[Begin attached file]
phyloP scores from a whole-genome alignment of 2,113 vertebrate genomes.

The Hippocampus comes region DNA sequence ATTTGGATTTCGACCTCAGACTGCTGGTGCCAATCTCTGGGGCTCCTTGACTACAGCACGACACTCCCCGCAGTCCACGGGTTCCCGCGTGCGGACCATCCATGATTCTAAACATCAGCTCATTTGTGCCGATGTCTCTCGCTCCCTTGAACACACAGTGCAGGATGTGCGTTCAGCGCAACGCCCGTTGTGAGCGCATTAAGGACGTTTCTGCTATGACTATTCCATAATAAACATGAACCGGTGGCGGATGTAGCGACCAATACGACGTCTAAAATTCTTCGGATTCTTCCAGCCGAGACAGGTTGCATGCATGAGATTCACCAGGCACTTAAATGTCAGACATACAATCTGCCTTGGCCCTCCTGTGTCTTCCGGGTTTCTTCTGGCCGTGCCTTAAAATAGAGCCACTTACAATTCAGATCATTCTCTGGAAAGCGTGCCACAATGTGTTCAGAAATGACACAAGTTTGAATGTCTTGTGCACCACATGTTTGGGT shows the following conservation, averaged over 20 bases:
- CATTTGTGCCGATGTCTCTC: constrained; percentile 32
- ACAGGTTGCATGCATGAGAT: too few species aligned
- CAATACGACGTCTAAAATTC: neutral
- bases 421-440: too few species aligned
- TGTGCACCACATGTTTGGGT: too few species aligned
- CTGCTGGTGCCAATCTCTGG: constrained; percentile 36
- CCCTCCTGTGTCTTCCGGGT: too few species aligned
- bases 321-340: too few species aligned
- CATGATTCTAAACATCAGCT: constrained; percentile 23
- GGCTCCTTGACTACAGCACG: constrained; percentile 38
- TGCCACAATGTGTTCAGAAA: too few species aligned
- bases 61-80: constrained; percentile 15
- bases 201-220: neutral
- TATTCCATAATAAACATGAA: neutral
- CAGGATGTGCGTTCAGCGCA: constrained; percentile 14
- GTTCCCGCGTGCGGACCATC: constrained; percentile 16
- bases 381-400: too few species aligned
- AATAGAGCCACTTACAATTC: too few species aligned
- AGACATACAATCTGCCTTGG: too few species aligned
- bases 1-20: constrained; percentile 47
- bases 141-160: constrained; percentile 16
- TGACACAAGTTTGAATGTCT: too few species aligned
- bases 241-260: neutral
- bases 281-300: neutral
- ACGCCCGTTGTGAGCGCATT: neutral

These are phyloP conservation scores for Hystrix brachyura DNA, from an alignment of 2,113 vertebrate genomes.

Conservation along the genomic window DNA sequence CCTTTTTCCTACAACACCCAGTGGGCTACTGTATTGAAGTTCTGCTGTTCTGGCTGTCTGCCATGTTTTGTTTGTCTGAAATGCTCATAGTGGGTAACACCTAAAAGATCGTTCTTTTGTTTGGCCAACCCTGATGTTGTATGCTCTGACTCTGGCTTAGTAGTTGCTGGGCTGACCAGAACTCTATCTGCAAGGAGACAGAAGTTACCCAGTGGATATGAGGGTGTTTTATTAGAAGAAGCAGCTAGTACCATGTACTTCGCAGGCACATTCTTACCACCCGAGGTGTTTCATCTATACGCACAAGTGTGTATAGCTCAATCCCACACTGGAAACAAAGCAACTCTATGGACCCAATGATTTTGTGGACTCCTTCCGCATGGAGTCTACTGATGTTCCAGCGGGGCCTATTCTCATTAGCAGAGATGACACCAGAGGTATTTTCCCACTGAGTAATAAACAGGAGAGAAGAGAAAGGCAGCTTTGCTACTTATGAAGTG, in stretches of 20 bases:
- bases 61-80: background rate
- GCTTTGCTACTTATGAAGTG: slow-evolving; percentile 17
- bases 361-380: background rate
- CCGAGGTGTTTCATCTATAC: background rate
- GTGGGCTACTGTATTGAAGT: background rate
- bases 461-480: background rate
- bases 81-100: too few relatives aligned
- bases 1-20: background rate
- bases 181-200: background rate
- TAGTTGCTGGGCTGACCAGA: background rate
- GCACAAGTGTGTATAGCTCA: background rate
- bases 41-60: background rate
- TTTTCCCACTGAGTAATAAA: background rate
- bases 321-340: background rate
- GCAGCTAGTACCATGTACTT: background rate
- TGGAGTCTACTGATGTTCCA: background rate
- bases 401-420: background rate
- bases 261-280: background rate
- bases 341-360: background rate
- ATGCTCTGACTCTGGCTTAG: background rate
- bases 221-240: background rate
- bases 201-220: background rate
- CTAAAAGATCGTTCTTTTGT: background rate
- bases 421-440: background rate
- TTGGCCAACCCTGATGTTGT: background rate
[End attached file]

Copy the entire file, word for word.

phyloP scores from a whole-genome alignment of 2,113 vertebrate genomes.

The Hippocampus comes region DNA sequence ATTTGGATTTCGACCTCAGACTGCTGGTGCCAATCTCTGGGGCTCCTTGACTACAGCACGACACTCCCCGCAGTCCACGGGTTCCCGCGTGCGGACCATCCATGATTCTAAACATCAGCTCATTTGTGCCGATGTCTCTCGCTCCCTTGAACACACAGTGCAGGATGTGCGTTCAGCGCAACGCCCGTTGTGAGCGCATTAAGGACGTTTCTGCTATGACTATTCCATAATAAACATGAACCGGTGGCGGATGTAGCGACCAATACGACGTCTAAAATTCTTCGGATTCTTCCAGCCGAGACAGGTTGCATGCATGAGATTCACCAGGCACTTAAATGTCAGACATACAATCTGCCTTGGCCCTCCTGTGTCTTCCGGGTTTCTTCTGGCCGTGCCTTAAAATAGAGCCACTTACAATTCAGATCATTCTCTGGAAAGCGTGCCACAATGTGTTCAGAAATGACACAAGTTTGAATGTCTTGTGCACCACATGTTTGGGT shows the following conservation, averaged over 20 bases:
- CATTTGTGCCGATGTCTCTC: constrained; percentile 32
- ACAGGTTGCATGCATGAGAT: too few species aligned
- CAATACGACGTCTAAAATTC: neutral
- bases 421-440: too few species aligned
- TGTGCACCACATGTTTGGGT: too few species aligned
- CTGCTGGTGCCAATCTCTGG: constrained; percentile 36
- CCCTCCTGTGTCTTCCGGGT: too few species aligned
- bases 321-340: too few species aligned
- CATGATTCTAAACATCAGCT: constrained; percentile 23
- GGCTCCTTGACTACAGCACG: constrained; percentile 38
- TGCCACAATGTGTTCAGAAA: too few species aligned
- bases 61-80: constrained; percentile 15
- bases 201-220: neutral
- TATTCCATAATAAACATGAA: neutral
- CAGGATGTGCGTTCAGCGCA: constrained; percentile 14
- GTTCCCGCGTGCGGACCATC: constrained; percentile 16
- bases 381-400: too few species aligned
- AATAGAGCCACTTACAATTC: too few species aligned
- AGACATACAATCTGCCTTGG: too few species aligned
- bases 1-20: constrained; percentile 47
- bases 141-160: constrained; percentile 16
- TGACACAAGTTTGAATGTCT: too few species aligned
- bases 241-260: neutral
- bases 281-300: neutral
- ACGCCCGTTGTGAGCGCATT: neutral

These are phyloP conservation scores for Hystrix brachyura DNA, from an alignment of 2,113 vertebrate genomes.

Conservation along the genomic window DNA sequence CCTTTTTCCTACAACACCCAGTGGGCTACTGTATTGAAGTTCTGCTGTTCTGGCTGTCTGCCATGTTTTGTTTGTCTGAAATGCTCATAGTGGGTAACACCTAAAAGATCGTTCTTTTGTTTGGCCAACCCTGATGTTGTATGCTCTGACTCTGGCTTAGTAGTTGCTGGGCTGACCAGAACTCTATCTGCAAGGAGACAGAAGTTACCCAGTGGATATGAGGGTGTTTTATTAGAAGAAGCAGCTAGTACCATGTACTTCGCAGGCACATTCTTACCACCCGAGGTGTTTCATCTATACGCACAAGTGTGTATAGCTCAATCCCACACTGGAAACAAAGCAACTCTATGGACCCAATGATTTTGTGGACTCCTTCCGCATGGAGTCTACTGATGTTCCAGCGGGGCCTATTCTCATTAGCAGAGATGACACCAGAGGTATTTTCCCACTGAGTAATAAACAGGAGAGAAGAGAAAGGCAGCTTTGCTACTTATGAAGTG, in stretches of 20 bases:
- bases 61-80: background rate
- GCTTTGCTACTTATGAAGTG: slow-evolving; percentile 17
- bases 361-380: background rate
- CCGAGGTGTTTCATCTATAC: background rate
- GTGGGCTACTGTATTGAAGT: background rate
- bases 461-480: background rate
- bases 81-100: too few relatives aligned
- bases 1-20: background rate
- bases 181-200: background rate
- TAGTTGCTGGGCTGACCAGA: background rate
- GCACAAGTGTGTATAGCTCA: background rate
- bases 41-60: background rate
- TTTTCCCACTGAGTAATAAA: background rate
- bases 321-340: background rate
- GCAGCTAGTACCATGTACTT: background rate
- TGGAGTCTACTGATGTTCCA: background rate
- bases 401-420: background rate
- bases 261-280: background rate
- bases 341-360: background rate
- ATGCTCTGACTCTGGCTTAG: background rate
- bases 221-240: background rate
- bases 201-220: background rate
- CTAAAAGATCGTTCTTTTGT: background rate
- bases 421-440: background rate
- TTGGCCAACCCTGATGTTGT: background rate